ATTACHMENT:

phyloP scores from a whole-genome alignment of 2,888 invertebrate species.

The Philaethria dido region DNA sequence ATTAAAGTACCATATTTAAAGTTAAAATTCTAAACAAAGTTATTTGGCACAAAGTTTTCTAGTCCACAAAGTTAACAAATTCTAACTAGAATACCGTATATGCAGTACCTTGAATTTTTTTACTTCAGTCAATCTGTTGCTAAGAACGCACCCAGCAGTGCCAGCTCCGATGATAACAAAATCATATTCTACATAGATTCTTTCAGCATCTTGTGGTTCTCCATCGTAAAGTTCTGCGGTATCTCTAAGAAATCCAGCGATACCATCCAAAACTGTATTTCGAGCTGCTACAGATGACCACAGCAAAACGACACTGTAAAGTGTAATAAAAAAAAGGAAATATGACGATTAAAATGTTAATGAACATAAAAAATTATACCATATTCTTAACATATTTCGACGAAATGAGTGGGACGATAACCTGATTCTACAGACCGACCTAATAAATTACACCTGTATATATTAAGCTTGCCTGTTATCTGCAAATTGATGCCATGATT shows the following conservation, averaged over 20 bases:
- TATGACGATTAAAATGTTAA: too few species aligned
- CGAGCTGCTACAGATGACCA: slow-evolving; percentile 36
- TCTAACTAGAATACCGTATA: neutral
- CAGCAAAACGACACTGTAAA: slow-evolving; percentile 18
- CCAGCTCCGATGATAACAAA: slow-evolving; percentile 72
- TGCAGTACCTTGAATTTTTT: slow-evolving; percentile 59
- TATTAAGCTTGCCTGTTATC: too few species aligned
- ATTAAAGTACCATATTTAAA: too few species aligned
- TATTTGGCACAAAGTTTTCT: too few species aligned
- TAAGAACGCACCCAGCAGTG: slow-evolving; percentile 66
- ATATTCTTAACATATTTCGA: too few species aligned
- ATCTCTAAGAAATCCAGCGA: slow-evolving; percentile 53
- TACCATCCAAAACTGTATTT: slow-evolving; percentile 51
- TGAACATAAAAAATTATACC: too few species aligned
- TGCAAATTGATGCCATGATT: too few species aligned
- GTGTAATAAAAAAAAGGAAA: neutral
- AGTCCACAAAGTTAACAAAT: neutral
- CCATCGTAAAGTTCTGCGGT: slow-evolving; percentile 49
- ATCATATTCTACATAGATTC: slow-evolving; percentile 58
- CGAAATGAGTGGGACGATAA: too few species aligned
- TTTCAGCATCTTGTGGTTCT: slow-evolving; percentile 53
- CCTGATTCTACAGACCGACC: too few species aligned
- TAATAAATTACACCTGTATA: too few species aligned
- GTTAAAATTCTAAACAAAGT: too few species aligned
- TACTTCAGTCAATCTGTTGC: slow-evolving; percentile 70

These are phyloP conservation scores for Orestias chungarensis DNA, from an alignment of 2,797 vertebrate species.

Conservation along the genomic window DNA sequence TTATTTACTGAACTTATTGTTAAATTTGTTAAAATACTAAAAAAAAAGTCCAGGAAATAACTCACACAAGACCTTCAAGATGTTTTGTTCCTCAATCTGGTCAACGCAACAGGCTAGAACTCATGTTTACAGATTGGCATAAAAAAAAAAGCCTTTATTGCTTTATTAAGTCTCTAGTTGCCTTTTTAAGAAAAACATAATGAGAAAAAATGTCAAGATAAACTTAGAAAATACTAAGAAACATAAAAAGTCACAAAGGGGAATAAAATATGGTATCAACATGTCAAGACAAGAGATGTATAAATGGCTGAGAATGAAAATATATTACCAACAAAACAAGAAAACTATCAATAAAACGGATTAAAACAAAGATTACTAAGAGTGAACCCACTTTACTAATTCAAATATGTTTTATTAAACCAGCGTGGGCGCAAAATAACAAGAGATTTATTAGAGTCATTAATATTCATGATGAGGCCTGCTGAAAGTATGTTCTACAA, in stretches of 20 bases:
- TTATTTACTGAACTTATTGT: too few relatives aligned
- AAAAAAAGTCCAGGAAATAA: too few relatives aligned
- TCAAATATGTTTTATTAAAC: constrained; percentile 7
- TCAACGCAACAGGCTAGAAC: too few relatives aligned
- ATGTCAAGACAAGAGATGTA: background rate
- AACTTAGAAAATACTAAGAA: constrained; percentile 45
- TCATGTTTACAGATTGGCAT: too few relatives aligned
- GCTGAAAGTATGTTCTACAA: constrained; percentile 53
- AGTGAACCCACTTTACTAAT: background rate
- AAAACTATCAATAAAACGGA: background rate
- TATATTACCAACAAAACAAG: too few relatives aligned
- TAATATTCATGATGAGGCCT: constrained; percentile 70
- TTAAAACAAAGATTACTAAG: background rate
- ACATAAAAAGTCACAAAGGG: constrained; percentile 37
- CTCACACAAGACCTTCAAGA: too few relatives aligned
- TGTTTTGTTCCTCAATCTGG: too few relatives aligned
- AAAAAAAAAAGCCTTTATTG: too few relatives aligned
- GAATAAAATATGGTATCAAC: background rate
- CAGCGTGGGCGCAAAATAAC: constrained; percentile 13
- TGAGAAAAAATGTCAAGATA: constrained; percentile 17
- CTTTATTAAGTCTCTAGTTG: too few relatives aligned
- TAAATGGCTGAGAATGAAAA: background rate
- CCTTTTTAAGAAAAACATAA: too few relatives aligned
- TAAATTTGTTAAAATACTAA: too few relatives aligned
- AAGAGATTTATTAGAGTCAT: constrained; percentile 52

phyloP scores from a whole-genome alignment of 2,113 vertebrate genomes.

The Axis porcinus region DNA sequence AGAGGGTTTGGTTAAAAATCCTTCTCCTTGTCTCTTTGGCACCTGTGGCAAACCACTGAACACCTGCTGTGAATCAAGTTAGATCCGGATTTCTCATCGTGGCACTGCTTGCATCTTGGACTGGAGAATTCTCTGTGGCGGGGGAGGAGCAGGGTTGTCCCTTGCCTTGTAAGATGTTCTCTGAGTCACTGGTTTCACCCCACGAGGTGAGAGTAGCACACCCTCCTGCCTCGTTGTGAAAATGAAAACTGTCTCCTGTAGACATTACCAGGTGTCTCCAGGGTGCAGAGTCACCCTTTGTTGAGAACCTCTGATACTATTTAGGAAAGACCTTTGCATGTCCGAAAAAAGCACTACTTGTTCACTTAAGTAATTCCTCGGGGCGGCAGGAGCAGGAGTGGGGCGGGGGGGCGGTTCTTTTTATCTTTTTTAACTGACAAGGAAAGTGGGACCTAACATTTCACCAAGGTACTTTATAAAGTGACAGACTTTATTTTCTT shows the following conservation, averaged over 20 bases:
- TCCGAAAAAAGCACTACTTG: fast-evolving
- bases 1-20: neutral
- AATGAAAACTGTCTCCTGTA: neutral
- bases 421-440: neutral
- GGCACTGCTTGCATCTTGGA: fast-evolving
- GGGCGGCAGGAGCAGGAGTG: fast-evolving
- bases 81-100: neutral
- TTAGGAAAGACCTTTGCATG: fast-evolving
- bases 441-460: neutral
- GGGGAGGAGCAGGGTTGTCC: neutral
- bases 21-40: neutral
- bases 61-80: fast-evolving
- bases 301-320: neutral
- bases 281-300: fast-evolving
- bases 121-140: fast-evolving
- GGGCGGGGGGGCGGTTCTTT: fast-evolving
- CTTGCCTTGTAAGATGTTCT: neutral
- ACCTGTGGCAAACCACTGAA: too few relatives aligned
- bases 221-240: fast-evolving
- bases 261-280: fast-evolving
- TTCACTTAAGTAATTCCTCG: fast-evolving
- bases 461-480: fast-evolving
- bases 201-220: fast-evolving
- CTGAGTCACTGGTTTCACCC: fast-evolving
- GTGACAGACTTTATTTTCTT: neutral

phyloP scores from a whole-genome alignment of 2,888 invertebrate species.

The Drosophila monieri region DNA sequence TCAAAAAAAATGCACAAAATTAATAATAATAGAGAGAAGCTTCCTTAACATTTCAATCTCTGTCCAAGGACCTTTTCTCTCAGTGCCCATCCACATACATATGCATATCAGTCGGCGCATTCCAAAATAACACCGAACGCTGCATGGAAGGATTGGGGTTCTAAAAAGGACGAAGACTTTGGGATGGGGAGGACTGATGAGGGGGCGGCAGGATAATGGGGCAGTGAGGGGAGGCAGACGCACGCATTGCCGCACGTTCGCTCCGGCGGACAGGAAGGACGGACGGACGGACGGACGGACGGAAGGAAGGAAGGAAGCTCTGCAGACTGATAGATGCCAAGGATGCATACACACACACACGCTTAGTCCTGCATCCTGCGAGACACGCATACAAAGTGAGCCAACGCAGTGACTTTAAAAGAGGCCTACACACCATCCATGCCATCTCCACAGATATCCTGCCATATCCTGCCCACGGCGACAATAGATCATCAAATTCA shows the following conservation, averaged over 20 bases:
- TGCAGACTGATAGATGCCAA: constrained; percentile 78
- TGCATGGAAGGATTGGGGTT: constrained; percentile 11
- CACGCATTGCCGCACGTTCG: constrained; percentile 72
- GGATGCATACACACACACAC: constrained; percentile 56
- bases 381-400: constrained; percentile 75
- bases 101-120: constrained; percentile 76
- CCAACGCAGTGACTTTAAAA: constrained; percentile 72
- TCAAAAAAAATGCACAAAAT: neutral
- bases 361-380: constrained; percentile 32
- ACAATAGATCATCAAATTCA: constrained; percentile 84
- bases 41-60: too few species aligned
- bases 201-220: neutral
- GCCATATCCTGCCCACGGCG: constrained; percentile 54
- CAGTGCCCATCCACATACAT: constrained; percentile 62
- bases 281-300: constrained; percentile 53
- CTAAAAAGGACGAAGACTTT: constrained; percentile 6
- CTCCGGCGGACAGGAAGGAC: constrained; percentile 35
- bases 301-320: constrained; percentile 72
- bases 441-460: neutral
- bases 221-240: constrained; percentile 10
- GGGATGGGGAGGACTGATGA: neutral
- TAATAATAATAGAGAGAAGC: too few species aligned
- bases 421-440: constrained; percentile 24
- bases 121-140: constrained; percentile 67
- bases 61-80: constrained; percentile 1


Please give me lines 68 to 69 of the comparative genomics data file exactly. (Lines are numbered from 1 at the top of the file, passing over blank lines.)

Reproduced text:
- bases 61-80: fast-evolving
- bases 301-320: neutral